Interested in going vegan or just wanting to learn more about what your hipster neighbor is probably eating? Well you've come to the right place. It has been eight years since I first went vegan, and while I'm definitely no expert (for real, see a dietitian if you're worried about your health/diet), there are a few tips and tricks I've learned over the years when it comes to this lifestyle.

One of the things I've learned is to make this delicious Buffalo Tofu Tot Skillet. Which will silence any naysayers about vegan cooking.

One of the things I've learned is to make this delicious Buffalo Tofu Tot Skillet. Which will silence any naysayers about vegan cooking.

Living without meat, eggs, or dairy is drastically easier nowadays versus nearly a decade ago. Those were the days of dry veggie burgers and plastic soy cheese. Now we're seeing vegan restaurants breaking out in markets that are usually all about meat and even Ben & Jerry's is going dairy-free to satisfy the vegan sweet tooth. It's a much friendlier food market for vegans to navigate now.

Whether you're choosing to go vegan for animals, health, the environment, or all three, almost everyone who abstains from animal products faces similar situations and challenges.

Here are just a few simple things to know about when going vegan:

Slow and Steady

How you transition to a vegan diet really depends on what type of person you are. For me, I went vegan overnight. I was already vegetarian and it felt right to take the plunge.

Others may need to take smaller steps towards their goal. Some people like to eat some of their meals vegan and eventually change their entire diet. Many people will eliminate animal-products one at a time over a longer term. Start with eating no red meat, then no meat at all, cut out dairy, drop eggs, etc.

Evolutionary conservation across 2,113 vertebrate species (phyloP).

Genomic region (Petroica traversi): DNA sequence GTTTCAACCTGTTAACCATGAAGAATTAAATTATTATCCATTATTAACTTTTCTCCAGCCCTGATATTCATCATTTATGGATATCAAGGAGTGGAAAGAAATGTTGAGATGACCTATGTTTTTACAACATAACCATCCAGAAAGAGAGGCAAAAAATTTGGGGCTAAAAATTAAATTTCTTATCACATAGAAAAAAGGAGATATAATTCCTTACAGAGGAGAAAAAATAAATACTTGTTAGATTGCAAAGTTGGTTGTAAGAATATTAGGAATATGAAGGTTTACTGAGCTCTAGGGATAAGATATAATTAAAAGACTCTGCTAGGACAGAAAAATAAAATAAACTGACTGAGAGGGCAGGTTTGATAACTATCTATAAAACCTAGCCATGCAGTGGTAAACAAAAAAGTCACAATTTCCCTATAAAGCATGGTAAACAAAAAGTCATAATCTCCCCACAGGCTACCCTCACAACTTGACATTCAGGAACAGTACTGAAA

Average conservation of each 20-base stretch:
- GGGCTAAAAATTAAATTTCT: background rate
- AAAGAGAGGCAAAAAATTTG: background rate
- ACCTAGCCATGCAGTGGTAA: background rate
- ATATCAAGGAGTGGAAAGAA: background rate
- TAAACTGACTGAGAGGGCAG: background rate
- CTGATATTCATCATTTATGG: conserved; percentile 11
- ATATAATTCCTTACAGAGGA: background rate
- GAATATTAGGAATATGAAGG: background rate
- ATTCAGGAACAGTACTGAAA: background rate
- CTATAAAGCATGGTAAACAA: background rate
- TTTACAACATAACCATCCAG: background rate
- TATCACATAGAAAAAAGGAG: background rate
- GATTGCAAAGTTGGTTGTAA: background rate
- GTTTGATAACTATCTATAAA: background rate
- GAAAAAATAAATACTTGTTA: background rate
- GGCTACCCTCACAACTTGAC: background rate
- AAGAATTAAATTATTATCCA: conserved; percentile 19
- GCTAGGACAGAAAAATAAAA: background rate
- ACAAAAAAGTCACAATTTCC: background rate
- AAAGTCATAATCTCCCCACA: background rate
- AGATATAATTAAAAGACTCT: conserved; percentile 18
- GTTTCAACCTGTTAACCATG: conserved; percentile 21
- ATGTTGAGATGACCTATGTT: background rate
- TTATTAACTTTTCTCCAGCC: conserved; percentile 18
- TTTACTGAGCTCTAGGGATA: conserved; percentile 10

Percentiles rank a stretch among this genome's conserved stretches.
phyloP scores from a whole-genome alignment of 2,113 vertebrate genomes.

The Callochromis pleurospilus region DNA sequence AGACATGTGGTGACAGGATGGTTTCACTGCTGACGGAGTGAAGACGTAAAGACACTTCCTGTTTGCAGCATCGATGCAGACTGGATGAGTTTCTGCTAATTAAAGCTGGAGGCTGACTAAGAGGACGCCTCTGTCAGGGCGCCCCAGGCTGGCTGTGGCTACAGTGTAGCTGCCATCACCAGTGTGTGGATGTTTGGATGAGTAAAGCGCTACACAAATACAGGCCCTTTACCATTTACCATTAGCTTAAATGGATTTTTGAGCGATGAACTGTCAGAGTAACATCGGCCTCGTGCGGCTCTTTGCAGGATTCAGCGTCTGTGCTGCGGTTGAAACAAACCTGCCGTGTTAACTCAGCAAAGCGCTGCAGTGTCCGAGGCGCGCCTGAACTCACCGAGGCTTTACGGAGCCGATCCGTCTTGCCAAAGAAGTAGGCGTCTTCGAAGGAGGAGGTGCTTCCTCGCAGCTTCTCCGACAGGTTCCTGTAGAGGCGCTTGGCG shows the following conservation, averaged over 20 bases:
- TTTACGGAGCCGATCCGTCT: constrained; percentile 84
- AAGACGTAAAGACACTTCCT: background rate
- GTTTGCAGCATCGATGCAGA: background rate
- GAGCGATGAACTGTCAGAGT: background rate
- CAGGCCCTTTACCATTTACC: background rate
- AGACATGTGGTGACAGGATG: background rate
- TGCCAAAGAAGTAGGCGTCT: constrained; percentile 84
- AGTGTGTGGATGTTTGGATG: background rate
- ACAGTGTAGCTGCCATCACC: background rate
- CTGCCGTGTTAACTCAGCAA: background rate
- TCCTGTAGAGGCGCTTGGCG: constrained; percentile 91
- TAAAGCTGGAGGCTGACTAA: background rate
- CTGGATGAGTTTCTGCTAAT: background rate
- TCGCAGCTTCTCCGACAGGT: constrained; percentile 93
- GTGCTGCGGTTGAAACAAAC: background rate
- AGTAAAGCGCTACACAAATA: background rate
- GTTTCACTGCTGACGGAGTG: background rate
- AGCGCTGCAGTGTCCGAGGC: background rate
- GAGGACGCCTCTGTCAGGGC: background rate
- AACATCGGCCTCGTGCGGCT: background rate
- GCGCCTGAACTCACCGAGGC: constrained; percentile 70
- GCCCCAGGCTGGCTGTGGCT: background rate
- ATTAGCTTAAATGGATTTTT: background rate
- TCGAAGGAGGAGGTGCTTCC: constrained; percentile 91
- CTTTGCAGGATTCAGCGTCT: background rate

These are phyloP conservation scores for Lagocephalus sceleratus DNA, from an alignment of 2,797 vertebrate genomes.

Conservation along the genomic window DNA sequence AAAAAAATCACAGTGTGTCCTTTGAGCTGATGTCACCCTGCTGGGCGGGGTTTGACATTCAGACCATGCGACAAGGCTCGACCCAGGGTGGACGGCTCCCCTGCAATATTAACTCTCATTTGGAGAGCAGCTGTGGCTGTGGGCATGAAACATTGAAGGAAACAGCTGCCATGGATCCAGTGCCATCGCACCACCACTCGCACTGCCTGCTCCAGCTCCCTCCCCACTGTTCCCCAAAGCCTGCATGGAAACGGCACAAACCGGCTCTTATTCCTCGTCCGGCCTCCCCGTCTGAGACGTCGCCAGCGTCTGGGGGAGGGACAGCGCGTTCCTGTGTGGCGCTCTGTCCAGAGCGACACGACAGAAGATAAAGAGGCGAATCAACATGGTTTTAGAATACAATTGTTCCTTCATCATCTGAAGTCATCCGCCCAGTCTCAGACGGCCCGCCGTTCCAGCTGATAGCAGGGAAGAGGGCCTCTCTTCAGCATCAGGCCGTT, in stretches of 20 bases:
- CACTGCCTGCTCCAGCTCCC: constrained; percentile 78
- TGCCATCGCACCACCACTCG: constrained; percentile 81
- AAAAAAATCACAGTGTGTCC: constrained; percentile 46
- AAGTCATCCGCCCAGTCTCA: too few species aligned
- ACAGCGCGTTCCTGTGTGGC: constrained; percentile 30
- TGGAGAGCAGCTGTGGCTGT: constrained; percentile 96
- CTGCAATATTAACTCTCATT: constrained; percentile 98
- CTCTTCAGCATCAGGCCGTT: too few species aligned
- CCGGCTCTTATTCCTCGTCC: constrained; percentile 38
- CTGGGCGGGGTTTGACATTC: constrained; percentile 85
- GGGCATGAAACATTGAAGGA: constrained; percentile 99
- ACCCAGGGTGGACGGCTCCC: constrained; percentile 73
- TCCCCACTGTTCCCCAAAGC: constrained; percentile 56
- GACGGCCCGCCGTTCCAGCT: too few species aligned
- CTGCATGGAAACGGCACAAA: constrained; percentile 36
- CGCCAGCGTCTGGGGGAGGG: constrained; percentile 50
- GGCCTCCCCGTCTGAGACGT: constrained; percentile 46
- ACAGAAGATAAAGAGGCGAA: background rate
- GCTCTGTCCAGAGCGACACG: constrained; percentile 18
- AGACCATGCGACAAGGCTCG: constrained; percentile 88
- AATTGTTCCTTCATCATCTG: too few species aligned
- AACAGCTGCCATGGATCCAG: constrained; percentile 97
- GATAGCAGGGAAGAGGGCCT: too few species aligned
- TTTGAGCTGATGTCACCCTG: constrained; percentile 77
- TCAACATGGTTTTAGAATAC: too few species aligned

It's all really just about what works for you as an individual and makes you most comfortable with your new diet.

Know Your Needs

Tofu is a great source of protein, calcium, and iron.

Tofu is a great source of protein, calcium, and iron.

Vegan nutrition is something that there's a swirl of myths surrounding. Do you have to always pair beans and rice? Will your bones turn to dust if you don't drink milk? Won't guys grow boobs if they eat soy?

I'm happy to say that (for the most part) these are not an issue in veganism. If you vary your diet, you'll have no problem getting amino acids from proteins. There's a plethora of plant-based calcium sources. And just as many studies show the benefits of soy as those who tout risks.

The one big thing you will see over and over again is about B12. It's the only vitamin that you can't get naturally from plants, so it's essential that you eat foods that are fortified with it like non-dairy milks, nutritional yeast, or cereal. It's made with lab-grown bacteria, so thankfully any supplements or fortifications can still be vegan-friendly.

My suggestion is that to get a good overview of vegan nutrition you should take a look at the Plant Plate and visit The Vegan RD for some easy info breakdowns that make things seem a lot less daunting.

Get Ready for Dumb Questions

Why yes, vegans can eat potatoes.

Why yes, vegans can eat potatoes.

Some people like to say "There's no such thing as a stupid question." and I'm here to dispute that. Be mentally prepared to get both reasonable questions ("How do you get your vitamins?") and those who will make you wonder how the human race made it this far ("Are potatoes vegan?").